Please use this identifier to cite or link to this item: http://hdl.handle.net/2440/62562
Type: Thesis
Title: Statin mediated vasodilation in the vasculature.
Author: Copley, Scott Daniel
Issue Date: 2011
School/Discipline: School of Medical Sciences
Abstract: Clinical trials have established the efficacy and safety of the 3-hydroxy-3-methylglutaryl-coenzyme A (HMG-CoA) reductase inhibitors (statins) in lowering cardiovascular morbidity and mortality in patients with and without coronary artery disease. Traditionally, the beneficial effects of statins have been ascribed entirely to their ability to lower serum cholesterol. Evidence indicates, however, that statins may exert cholesterol-independent or “pleiotropic” effects. Statins may modulate vascular reactivity via the inhibition the RhoA/Rho-kinase pathway in both the vascular endothelium and the underlying vascular smooth muscle. To examine this hypothesis, we coupled the measurement of isometric force in isolated rat caudal artery segments with molecular analysis of the downstream targets of Rho-kinase in both the endothelium and smooth muscle. We report that clinical concentrations of pravastatin inhibit α₁-adrenoreceptor mediated vascular contraction through an endothelial-dependent mechanism. Our results suggest that this is mediated by an increase in P[Ser1177]eNOS phosphorylation, consistent with increased eNOS activation, increased nitric oxide production and the inhibition of the RhoA/Rho-kinase pathway in the vascular endothelium. In the context of ThromboxaneA₂ (TxA₂) receptor-mediated contraction we report that acute high dose simvastatin administration causes a robust reduction in contraction. We describe a concomitant increase eNOS Ser1177 phosphorylation, suggesting activation of eNOS and increased NO production, however, experiments in which eNOS was inhibited suggest that this mechanism does not account for the majority of relaxation. Perhaps more importantly, we report the increased activation of smooth muscle myosin phosphatase that may account for simvastatin-mediated relaxation in this preparation. Extending these results to a chronic setting we examined the consequence of 7-day statin administration on rats. Using non-invasive tail cuff we demonstrate reductions in the systolic blood pressure of healthy rats treated with clinically relevant doses of simvastatin for 7 days. Using a perfused isolated heart model we report reduced TxA₂-receptor mediated coronary perfusion pressure in hearts isolated from these animals and a reduction in TxA₂-receptor mediated contraction in isolated blood vessels. Western blot analysis revealed an increase in the expression of endothelial nitric oxide synthase (eNOS) that was concomitant with these effects. Additional administration of high dose simvastatin further reduced TxA₂-receptor mediated contraction via disinhibition of smooth muscle myosin phosphatase. These results suggest that statins may be a viable treatment option to effect acute vasodilatation in patients with normal cholesterol levels but with abnormal vasomotor reactivity and/or endothelial dysfunction.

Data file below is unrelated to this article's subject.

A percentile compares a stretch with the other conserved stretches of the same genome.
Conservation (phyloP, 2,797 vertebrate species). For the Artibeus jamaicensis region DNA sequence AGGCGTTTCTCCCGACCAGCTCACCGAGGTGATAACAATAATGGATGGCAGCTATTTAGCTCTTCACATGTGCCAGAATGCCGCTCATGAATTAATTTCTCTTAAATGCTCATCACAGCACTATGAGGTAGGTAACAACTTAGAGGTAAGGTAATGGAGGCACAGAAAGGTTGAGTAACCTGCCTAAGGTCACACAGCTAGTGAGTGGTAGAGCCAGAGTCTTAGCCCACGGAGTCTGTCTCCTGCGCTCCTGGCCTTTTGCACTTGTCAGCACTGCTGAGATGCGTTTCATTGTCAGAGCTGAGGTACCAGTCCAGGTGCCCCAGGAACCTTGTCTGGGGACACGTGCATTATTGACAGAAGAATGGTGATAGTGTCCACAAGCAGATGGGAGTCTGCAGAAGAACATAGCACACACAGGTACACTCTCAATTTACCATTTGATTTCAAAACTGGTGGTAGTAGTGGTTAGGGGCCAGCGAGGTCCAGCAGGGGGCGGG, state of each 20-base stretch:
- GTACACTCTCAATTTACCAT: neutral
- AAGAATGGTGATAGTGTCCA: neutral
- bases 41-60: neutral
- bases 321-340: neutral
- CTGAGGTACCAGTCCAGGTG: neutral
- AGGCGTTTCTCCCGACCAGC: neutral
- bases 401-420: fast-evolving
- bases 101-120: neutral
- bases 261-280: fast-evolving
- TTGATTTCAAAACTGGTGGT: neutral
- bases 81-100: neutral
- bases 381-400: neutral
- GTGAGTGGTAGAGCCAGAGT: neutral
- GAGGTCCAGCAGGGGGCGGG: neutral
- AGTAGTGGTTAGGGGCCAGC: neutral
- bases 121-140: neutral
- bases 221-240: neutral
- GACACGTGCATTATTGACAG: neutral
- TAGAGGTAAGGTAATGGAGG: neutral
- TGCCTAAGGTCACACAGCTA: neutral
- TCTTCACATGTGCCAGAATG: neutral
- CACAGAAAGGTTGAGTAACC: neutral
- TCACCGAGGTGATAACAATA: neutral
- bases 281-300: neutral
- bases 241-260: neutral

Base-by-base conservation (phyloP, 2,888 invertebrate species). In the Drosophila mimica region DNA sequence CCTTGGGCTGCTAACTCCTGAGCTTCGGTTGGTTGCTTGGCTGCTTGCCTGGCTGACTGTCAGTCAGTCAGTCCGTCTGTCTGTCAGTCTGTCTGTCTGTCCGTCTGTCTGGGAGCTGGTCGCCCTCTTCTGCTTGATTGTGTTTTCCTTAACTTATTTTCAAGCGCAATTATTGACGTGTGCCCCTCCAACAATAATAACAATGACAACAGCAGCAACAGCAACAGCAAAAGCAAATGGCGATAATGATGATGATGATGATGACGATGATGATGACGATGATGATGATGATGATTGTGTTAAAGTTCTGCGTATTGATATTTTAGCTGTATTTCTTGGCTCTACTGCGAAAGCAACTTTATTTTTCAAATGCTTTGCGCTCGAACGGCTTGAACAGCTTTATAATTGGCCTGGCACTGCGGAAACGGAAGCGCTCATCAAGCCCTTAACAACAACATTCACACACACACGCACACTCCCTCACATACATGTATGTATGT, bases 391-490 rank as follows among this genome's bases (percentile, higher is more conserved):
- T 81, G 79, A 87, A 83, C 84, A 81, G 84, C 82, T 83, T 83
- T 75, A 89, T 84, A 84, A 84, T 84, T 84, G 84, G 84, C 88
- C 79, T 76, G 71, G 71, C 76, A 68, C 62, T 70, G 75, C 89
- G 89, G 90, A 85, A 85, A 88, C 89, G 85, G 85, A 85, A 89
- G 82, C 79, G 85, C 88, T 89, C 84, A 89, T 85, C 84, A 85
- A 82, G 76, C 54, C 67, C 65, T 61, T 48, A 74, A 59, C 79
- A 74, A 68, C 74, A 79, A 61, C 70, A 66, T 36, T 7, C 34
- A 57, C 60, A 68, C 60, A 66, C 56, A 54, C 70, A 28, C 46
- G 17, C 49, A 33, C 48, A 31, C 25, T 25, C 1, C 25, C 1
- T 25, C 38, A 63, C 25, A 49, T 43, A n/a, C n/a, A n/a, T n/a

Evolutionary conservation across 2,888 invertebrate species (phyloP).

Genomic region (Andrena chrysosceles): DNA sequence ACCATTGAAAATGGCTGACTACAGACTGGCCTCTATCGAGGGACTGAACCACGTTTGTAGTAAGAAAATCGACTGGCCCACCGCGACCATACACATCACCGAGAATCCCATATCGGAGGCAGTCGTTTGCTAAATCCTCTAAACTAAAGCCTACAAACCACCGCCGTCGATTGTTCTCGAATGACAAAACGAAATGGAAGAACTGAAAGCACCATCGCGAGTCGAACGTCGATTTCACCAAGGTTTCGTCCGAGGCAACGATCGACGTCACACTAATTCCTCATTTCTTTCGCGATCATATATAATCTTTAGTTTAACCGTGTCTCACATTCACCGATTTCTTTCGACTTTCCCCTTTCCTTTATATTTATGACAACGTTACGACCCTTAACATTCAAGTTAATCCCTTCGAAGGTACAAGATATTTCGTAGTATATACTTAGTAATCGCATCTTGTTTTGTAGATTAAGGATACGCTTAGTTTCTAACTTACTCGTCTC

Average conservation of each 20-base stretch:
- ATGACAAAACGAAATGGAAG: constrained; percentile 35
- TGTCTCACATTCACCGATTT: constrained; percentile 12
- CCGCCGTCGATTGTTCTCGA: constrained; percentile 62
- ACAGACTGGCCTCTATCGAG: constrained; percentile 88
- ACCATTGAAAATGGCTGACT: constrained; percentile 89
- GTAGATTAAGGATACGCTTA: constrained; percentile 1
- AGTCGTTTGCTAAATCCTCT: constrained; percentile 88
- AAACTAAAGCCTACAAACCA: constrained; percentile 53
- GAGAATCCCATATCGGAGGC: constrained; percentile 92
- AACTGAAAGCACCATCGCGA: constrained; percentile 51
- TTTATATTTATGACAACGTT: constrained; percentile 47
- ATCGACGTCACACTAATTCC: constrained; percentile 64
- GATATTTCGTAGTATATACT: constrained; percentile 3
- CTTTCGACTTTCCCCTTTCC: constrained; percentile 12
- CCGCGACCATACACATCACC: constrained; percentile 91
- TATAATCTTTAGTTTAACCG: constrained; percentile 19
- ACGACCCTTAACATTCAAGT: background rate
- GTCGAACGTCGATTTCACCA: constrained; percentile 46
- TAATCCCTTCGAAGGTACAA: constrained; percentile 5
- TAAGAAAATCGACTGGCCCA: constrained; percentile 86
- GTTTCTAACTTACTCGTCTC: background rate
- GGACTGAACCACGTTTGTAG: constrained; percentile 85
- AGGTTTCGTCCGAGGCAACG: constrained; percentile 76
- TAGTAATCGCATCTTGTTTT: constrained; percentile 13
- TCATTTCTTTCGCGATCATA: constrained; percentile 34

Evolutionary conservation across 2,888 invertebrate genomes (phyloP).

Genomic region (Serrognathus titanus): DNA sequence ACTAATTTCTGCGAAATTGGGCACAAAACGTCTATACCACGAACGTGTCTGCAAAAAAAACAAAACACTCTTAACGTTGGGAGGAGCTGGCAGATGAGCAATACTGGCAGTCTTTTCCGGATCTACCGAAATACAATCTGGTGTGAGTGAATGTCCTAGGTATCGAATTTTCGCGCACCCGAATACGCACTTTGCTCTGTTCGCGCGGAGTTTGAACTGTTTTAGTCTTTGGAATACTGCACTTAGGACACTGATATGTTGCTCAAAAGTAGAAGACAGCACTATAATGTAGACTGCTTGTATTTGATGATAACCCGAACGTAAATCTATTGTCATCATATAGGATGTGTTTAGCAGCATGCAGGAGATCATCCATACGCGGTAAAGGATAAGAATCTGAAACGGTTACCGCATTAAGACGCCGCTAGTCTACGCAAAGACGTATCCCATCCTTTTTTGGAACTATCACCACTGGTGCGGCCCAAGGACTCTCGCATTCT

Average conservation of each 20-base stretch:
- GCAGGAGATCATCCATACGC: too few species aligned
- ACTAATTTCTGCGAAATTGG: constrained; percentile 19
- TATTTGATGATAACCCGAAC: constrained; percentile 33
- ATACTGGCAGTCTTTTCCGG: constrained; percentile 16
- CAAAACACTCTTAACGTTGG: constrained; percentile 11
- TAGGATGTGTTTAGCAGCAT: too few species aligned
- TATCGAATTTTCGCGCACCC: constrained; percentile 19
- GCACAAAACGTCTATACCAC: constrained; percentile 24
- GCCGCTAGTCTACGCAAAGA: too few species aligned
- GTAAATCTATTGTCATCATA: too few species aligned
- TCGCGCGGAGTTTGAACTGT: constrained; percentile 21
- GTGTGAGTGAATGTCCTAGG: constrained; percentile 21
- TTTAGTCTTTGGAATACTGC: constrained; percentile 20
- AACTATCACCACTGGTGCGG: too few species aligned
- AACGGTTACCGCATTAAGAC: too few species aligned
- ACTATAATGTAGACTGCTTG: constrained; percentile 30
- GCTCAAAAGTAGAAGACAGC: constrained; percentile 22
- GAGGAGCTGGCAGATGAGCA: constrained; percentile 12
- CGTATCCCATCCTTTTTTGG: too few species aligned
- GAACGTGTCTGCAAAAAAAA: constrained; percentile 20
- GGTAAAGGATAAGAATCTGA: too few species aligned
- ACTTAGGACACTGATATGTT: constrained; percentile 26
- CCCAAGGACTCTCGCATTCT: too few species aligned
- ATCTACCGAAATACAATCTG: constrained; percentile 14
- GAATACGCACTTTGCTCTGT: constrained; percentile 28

Advisor: Wilson, David Peter Murray
Beltrame, John Francis
Dissertation Note: Thesis (Ph.D.) -- University of Adelaide, School of Medical Sciences, 2011
Keywords: statin; vasodilation; smooth muscle
Provenance: Copyright material removed from digital thesis. See print copy in University of Adelaide Library for full text.
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